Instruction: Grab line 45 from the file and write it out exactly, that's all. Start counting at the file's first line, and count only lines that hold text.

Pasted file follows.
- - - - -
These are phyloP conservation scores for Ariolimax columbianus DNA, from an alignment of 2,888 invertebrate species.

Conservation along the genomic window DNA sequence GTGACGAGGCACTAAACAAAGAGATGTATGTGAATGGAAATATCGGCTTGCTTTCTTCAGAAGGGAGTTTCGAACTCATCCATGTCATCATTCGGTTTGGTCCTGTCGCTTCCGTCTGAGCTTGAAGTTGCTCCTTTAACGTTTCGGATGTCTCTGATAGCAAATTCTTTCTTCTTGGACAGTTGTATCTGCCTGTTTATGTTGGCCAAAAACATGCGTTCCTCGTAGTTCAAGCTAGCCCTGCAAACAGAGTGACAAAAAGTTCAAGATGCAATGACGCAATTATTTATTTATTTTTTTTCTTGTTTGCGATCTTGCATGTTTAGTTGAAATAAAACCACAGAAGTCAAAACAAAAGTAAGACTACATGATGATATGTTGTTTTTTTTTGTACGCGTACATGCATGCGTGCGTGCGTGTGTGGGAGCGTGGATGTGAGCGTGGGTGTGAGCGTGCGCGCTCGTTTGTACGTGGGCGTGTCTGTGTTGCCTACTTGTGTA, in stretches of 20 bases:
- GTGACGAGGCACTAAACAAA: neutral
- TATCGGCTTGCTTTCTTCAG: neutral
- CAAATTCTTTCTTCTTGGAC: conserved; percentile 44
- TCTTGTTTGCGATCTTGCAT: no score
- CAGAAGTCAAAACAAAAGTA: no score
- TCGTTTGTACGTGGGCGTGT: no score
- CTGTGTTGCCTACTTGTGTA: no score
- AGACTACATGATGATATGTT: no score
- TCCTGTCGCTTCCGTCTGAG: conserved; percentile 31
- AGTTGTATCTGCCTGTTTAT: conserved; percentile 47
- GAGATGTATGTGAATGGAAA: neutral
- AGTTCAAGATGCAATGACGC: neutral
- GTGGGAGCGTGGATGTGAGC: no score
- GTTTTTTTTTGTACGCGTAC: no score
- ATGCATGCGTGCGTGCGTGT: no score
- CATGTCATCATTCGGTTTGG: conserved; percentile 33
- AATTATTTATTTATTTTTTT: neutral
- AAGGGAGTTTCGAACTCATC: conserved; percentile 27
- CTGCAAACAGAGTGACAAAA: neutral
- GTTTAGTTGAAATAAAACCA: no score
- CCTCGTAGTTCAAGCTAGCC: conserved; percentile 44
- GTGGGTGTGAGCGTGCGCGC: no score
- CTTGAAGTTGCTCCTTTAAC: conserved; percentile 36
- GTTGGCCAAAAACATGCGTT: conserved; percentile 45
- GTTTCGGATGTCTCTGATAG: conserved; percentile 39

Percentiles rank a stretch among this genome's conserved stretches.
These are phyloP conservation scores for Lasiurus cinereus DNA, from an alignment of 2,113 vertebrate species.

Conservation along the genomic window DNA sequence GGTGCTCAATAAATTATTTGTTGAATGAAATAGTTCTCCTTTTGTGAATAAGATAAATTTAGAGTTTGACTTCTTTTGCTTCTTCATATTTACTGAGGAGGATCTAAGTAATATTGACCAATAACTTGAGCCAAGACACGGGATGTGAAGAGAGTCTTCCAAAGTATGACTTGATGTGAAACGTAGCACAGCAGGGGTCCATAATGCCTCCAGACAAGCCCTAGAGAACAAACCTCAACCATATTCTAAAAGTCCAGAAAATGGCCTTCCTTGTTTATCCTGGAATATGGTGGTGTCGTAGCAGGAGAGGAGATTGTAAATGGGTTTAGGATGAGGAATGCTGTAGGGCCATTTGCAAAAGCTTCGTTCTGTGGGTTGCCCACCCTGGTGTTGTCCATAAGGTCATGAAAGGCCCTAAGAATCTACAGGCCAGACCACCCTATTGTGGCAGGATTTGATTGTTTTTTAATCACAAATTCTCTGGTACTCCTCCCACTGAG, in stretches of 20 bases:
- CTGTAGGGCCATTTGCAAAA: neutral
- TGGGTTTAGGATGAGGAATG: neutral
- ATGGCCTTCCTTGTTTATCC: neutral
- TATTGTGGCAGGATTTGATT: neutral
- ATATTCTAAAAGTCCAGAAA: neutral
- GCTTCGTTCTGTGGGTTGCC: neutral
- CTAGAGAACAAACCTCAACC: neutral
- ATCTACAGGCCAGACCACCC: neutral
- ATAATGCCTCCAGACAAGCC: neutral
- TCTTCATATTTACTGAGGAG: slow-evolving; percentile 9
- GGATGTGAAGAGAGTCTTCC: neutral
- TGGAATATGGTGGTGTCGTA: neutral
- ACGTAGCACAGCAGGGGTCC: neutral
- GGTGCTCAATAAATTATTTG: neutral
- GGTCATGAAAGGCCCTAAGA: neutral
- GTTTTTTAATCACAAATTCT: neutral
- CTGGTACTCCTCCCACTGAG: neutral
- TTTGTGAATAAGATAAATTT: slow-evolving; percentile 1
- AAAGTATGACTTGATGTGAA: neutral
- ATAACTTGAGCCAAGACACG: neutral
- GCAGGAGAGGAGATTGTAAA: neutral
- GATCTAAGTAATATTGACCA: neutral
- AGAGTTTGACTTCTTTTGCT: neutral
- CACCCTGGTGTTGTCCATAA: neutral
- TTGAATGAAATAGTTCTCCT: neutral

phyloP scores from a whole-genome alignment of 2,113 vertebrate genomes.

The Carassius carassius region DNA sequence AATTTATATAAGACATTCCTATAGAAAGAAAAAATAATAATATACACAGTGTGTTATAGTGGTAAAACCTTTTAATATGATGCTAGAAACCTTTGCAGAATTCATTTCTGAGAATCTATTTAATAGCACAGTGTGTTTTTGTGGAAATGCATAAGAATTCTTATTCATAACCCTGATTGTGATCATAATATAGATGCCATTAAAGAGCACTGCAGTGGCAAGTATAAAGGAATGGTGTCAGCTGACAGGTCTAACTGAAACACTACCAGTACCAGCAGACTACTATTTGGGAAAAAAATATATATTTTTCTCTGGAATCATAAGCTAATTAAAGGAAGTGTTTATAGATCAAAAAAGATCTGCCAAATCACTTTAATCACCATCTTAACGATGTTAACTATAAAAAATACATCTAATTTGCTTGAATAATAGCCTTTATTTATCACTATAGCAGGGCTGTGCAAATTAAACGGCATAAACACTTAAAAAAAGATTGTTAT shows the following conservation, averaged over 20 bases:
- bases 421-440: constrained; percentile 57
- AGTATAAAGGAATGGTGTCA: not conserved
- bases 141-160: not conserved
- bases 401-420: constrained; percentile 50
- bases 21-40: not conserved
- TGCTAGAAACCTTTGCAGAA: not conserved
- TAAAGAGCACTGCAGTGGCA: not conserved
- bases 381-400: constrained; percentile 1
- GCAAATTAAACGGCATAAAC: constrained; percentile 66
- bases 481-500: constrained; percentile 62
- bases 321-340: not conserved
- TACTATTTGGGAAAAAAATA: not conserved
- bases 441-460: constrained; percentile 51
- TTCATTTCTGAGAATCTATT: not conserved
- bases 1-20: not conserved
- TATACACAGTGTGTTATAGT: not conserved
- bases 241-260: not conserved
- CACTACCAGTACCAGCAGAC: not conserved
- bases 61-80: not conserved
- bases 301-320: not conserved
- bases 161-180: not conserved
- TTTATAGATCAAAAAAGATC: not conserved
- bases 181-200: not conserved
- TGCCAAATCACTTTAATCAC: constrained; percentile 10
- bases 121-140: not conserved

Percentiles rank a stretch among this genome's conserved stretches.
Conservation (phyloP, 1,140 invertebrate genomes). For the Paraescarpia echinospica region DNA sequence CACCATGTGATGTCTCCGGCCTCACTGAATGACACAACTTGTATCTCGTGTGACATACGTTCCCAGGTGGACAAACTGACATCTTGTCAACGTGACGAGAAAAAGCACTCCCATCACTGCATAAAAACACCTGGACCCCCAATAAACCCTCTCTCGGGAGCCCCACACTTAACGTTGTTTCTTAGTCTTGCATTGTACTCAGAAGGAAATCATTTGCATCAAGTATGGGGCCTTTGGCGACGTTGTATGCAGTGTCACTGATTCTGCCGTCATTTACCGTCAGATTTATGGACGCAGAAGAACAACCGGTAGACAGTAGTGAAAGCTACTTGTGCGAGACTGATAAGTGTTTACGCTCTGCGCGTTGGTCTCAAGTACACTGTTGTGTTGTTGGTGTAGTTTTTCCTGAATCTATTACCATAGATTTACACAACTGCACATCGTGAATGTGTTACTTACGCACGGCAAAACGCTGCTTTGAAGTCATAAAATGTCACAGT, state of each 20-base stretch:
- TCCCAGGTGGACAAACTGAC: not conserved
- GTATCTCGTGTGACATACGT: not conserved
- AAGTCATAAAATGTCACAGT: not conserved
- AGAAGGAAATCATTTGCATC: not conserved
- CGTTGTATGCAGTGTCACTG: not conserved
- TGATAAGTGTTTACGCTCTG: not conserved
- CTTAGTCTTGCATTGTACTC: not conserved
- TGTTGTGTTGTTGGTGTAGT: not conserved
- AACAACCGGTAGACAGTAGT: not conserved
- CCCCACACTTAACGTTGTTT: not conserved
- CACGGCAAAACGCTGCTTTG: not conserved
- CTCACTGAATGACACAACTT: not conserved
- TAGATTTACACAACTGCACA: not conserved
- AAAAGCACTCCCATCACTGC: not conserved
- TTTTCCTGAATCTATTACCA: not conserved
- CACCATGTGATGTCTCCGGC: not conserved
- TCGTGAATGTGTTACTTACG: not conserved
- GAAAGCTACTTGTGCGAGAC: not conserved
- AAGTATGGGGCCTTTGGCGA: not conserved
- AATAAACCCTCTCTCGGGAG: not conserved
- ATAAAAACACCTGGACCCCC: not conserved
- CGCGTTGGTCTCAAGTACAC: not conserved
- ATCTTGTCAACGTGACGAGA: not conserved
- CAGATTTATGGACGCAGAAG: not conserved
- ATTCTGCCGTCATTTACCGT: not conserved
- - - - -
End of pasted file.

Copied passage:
- GGTCATGAAAGGCCCTAAGA: neutral